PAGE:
The ninth Regional Fire School was held at Eureka, April 11-12. Demonstrations at the fairgrounds and the fire station were well attended and many new methods of fire-fighting were learned and exchanged. Due to high wind, it was unsafe to completely burn the house at Vermont and Indiana streets. It was later destroyed by the local fire department under the direction of the chief.

Considerable activity was taking place at the Greenwood County fairgrounds preparing for the erection of a new grandstand. The structure, the only one of its kind in the state and surrounding territory, was located at such an angle to the race track that everyone could have a clear view of the entire track at all times. It had a capacity of 2000 persons. The south end was 60 feet from the track and the north end was 80 feet. A 26 x 60' concrete paddock was to be located directly in front of the stand, where horses would be saddled and mounted. The old bleachers to the north had been torn down and the lumber used in the construction of the box seats with a seating capacity of 240 and for repairs to other buildings on the grounds.

Harold Black, assistant manager of the Eureka Mill & Elevator, resigned his job of 10 years in Eureka and accepted a similar position at Chanute. Jim Zlomke was transferred here by the Commonwealth Theatres as manager of the Princess Theatre and the Drive-In. Eureka boasted a radio station. KBTO of El Dorado had a local studio in Eureka on East Second street and weekly broadcasts were heard from here. A benefit supper was held to help finance the new steel grandstand at the fairgrounds. The stand, designed by Lynn Braden, was of unusual design and the only one of its kind in Kansas.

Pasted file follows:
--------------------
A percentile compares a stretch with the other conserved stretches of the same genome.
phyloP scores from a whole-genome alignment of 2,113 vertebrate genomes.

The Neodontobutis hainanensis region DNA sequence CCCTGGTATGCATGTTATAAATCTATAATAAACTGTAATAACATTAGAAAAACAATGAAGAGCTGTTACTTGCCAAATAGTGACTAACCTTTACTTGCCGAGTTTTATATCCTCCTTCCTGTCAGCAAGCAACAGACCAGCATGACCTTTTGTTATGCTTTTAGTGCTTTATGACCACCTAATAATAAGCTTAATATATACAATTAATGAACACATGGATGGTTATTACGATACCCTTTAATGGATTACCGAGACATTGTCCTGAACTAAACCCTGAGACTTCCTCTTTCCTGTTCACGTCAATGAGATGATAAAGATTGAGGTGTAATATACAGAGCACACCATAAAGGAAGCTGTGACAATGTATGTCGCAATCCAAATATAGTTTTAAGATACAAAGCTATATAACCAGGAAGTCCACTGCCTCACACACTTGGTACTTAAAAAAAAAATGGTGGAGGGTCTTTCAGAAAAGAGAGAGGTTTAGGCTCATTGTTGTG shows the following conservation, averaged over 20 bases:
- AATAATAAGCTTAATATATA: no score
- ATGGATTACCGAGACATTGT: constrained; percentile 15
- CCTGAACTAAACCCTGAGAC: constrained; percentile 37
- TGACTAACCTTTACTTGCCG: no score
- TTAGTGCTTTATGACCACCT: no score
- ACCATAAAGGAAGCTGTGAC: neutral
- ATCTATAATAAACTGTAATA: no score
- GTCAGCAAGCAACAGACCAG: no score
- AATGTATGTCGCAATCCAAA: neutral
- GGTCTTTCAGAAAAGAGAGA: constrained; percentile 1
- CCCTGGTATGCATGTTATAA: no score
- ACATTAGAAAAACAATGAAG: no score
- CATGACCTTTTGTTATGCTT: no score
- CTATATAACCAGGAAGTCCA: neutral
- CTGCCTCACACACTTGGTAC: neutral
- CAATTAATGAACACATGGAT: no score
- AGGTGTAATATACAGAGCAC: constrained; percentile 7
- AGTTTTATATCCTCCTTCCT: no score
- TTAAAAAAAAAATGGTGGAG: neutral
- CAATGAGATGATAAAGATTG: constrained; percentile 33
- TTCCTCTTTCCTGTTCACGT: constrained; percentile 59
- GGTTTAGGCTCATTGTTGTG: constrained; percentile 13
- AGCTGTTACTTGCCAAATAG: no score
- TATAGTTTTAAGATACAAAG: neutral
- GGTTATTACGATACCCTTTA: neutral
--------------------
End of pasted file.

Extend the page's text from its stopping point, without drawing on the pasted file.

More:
The Eureka Jaycees erected a "Welcome to Eureka" sign on east US-54. The progress of the Fall River Watershed was ahead of schedule. If all went well, 3 1/2 years of construction work would be completed in the next two years. A change in ownership of one of Eureka's leading business institutions was announced when Howard Willoughby purchased the interest of his partner, William McCartney, in the City Drug store. Jerry Handley was employed as pharmacist. A smoldering fire was discovered in one of the steel storage tanks at the Eureka Mill & Elevator. The tank contained 550 tons of alfalfa pellets, valued at $19,000 that had been stored for about a month. The pellets were hauled away and graded according to fire damage.

The Eureka Carnegie Library celebrated its 50th anniversary on September 27 with an open house. J's Market, owned and operated by Jerry and Lila Kempker, at 300 W. Second was open for business. Kenny's Eureka Cafe, 117 W. Third, was a new type restaurant service. The owners, Mr. and Mrs. Kenneth Bruhn, were to operate and up-to-date servateria, with a variety of food. A new water tower was being erected at the corner of Fifth and Mulberry, with a capacity of 500,000 gallons. This improvement was one phase of the $145,000 water improvement program underway in Eureka.

Mr. and Mrs. George McCurry sold the Eureka Motel, 201 South Main, which they had owned and operated for over eight years, to a local concern headed by George Forbes and Don Bratton, Jr. After a complete renovation and remodeling the new owners change the name to "The Carriage House Motor Hotel." Twelve young Frenchmen and Frenchwomen, with their leader, arrived in Eureka to spend three weeks here, each guest living with a different family. The Lions Club sponsored an outdoor ice skating rink at the Ohio Street ball diamond during the winter. The field was to be leveled and a dike erected, preparatory to flooding it. The area was to be lighted each evening until 9:30.

Title Page
1965 - 1966